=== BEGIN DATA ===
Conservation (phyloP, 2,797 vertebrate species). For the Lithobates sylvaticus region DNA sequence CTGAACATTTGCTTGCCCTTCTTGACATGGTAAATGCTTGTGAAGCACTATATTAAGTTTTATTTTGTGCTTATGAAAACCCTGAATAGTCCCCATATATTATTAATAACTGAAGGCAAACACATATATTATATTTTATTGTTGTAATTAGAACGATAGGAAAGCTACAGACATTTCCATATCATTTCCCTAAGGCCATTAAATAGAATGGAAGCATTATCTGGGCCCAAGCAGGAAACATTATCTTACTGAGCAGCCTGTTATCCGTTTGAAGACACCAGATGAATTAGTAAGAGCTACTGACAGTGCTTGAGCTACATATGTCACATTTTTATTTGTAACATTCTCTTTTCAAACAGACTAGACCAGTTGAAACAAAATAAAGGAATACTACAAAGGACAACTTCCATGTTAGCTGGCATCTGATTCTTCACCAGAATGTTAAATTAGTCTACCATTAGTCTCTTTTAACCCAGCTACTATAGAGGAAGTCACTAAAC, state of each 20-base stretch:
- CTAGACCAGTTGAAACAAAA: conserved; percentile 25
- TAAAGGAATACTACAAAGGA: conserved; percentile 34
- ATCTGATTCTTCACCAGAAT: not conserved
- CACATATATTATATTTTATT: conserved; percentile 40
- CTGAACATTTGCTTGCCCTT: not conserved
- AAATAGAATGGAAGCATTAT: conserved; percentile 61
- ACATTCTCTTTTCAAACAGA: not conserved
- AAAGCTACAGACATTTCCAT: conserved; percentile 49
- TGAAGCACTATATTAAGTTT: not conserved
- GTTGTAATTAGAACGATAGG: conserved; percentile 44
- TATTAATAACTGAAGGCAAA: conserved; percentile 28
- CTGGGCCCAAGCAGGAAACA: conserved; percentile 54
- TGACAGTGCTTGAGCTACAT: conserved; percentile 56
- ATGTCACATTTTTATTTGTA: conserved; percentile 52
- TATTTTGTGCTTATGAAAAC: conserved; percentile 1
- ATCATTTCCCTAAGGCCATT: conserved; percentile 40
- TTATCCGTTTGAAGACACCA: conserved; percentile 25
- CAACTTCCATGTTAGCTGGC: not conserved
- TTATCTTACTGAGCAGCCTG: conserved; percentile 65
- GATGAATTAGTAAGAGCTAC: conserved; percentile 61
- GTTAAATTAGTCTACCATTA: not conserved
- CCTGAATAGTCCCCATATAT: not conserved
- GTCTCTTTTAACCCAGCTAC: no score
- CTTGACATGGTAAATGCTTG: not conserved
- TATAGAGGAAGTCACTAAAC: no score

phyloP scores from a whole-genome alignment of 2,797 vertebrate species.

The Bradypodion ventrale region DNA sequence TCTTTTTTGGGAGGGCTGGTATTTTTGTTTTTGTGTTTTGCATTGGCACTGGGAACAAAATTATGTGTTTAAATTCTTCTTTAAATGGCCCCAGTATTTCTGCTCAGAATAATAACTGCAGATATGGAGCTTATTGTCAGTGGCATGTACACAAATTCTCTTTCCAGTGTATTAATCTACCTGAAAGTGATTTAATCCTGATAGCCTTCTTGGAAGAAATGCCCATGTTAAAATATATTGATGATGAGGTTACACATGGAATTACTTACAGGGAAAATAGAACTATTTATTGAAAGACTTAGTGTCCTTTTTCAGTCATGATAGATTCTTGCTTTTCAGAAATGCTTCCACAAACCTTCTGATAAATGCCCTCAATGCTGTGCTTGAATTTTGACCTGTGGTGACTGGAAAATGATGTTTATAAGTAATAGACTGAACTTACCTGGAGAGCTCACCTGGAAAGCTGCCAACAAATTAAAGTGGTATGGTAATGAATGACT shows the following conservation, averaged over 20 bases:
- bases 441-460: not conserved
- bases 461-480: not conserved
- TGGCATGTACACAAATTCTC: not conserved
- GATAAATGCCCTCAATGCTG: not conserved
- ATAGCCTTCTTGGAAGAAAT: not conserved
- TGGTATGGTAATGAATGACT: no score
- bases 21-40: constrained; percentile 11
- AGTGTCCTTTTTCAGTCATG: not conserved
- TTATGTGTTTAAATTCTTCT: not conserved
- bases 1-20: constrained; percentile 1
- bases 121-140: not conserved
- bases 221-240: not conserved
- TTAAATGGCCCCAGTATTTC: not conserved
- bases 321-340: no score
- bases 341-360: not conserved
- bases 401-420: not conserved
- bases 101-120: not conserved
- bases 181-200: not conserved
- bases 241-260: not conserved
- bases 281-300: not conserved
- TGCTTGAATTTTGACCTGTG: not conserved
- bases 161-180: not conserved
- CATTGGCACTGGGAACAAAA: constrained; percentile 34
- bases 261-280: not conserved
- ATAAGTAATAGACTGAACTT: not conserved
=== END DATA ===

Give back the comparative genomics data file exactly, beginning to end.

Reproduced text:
Conservation (phyloP, 2,797 vertebrate species). For the Lithobates sylvaticus region DNA sequence CTGAACATTTGCTTGCCCTTCTTGACATGGTAAATGCTTGTGAAGCACTATATTAAGTTTTATTTTGTGCTTATGAAAACCCTGAATAGTCCCCATATATTATTAATAACTGAAGGCAAACACATATATTATATTTTATTGTTGTAATTAGAACGATAGGAAAGCTACAGACATTTCCATATCATTTCCCTAAGGCCATTAAATAGAATGGAAGCATTATCTGGGCCCAAGCAGGAAACATTATCTTACTGAGCAGCCTGTTATCCGTTTGAAGACACCAGATGAATTAGTAAGAGCTACTGACAGTGCTTGAGCTACATATGTCACATTTTTATTTGTAACATTCTCTTTTCAAACAGACTAGACCAGTTGAAACAAAATAAAGGAATACTACAAAGGACAACTTCCATGTTAGCTGGCATCTGATTCTTCACCAGAATGTTAAATTAGTCTACCATTAGTCTCTTTTAACCCAGCTACTATAGAGGAAGTCACTAAAC, state of each 20-base stretch:
- CTAGACCAGTTGAAACAAAA: conserved; percentile 25
- TAAAGGAATACTACAAAGGA: conserved; percentile 34
- ATCTGATTCTTCACCAGAAT: not conserved
- CACATATATTATATTTTATT: conserved; percentile 40
- CTGAACATTTGCTTGCCCTT: not conserved
- AAATAGAATGGAAGCATTAT: conserved; percentile 61
- ACATTCTCTTTTCAAACAGA: not conserved
- AAAGCTACAGACATTTCCAT: conserved; percentile 49
- TGAAGCACTATATTAAGTTT: not conserved
- GTTGTAATTAGAACGATAGG: conserved; percentile 44
- TATTAATAACTGAAGGCAAA: conserved; percentile 28
- CTGGGCCCAAGCAGGAAACA: conserved; percentile 54
- TGACAGTGCTTGAGCTACAT: conserved; percentile 56
- ATGTCACATTTTTATTTGTA: conserved; percentile 52
- TATTTTGTGCTTATGAAAAC: conserved; percentile 1
- ATCATTTCCCTAAGGCCATT: conserved; percentile 40
- TTATCCGTTTGAAGACACCA: conserved; percentile 25
- CAACTTCCATGTTAGCTGGC: not conserved
- TTATCTTACTGAGCAGCCTG: conserved; percentile 65
- GATGAATTAGTAAGAGCTAC: conserved; percentile 61
- GTTAAATTAGTCTACCATTA: not conserved
- CCTGAATAGTCCCCATATAT: not conserved
- GTCTCTTTTAACCCAGCTAC: no score
- CTTGACATGGTAAATGCTTG: not conserved
- TATAGAGGAAGTCACTAAAC: no score

phyloP scores from a whole-genome alignment of 2,797 vertebrate species.

The Bradypodion ventrale region DNA sequence TCTTTTTTGGGAGGGCTGGTATTTTTGTTTTTGTGTTTTGCATTGGCACTGGGAACAAAATTATGTGTTTAAATTCTTCTTTAAATGGCCCCAGTATTTCTGCTCAGAATAATAACTGCAGATATGGAGCTTATTGTCAGTGGCATGTACACAAATTCTCTTTCCAGTGTATTAATCTACCTGAAAGTGATTTAATCCTGATAGCCTTCTTGGAAGAAATGCCCATGTTAAAATATATTGATGATGAGGTTACACATGGAATTACTTACAGGGAAAATAGAACTATTTATTGAAAGACTTAGTGTCCTTTTTCAGTCATGATAGATTCTTGCTTTTCAGAAATGCTTCCACAAACCTTCTGATAAATGCCCTCAATGCTGTGCTTGAATTTTGACCTGTGGTGACTGGAAAATGATGTTTATAAGTAATAGACTGAACTTACCTGGAGAGCTCACCTGGAAAGCTGCCAACAAATTAAAGTGGTATGGTAATGAATGACT shows the following conservation, averaged over 20 bases:
- bases 441-460: not conserved
- bases 461-480: not conserved
- TGGCATGTACACAAATTCTC: not conserved
- GATAAATGCCCTCAATGCTG: not conserved
- ATAGCCTTCTTGGAAGAAAT: not conserved
- TGGTATGGTAATGAATGACT: no score
- bases 21-40: constrained; percentile 11
- AGTGTCCTTTTTCAGTCATG: not conserved
- TTATGTGTTTAAATTCTTCT: not conserved
- bases 1-20: constrained; percentile 1
- bases 121-140: not conserved
- bases 221-240: not conserved
- TTAAATGGCCCCAGTATTTC: not conserved
- bases 321-340: no score
- bases 341-360: not conserved
- bases 401-420: not conserved
- bases 101-120: not conserved
- bases 181-200: not conserved
- bases 241-260: not conserved
- bases 281-300: not conserved
- TGCTTGAATTTTGACCTGTG: not conserved
- bases 161-180: not conserved
- CATTGGCACTGGGAACAAAA: constrained; percentile 34
- bases 261-280: not conserved
- ATAAGTAATAGACTGAACTT: not conserved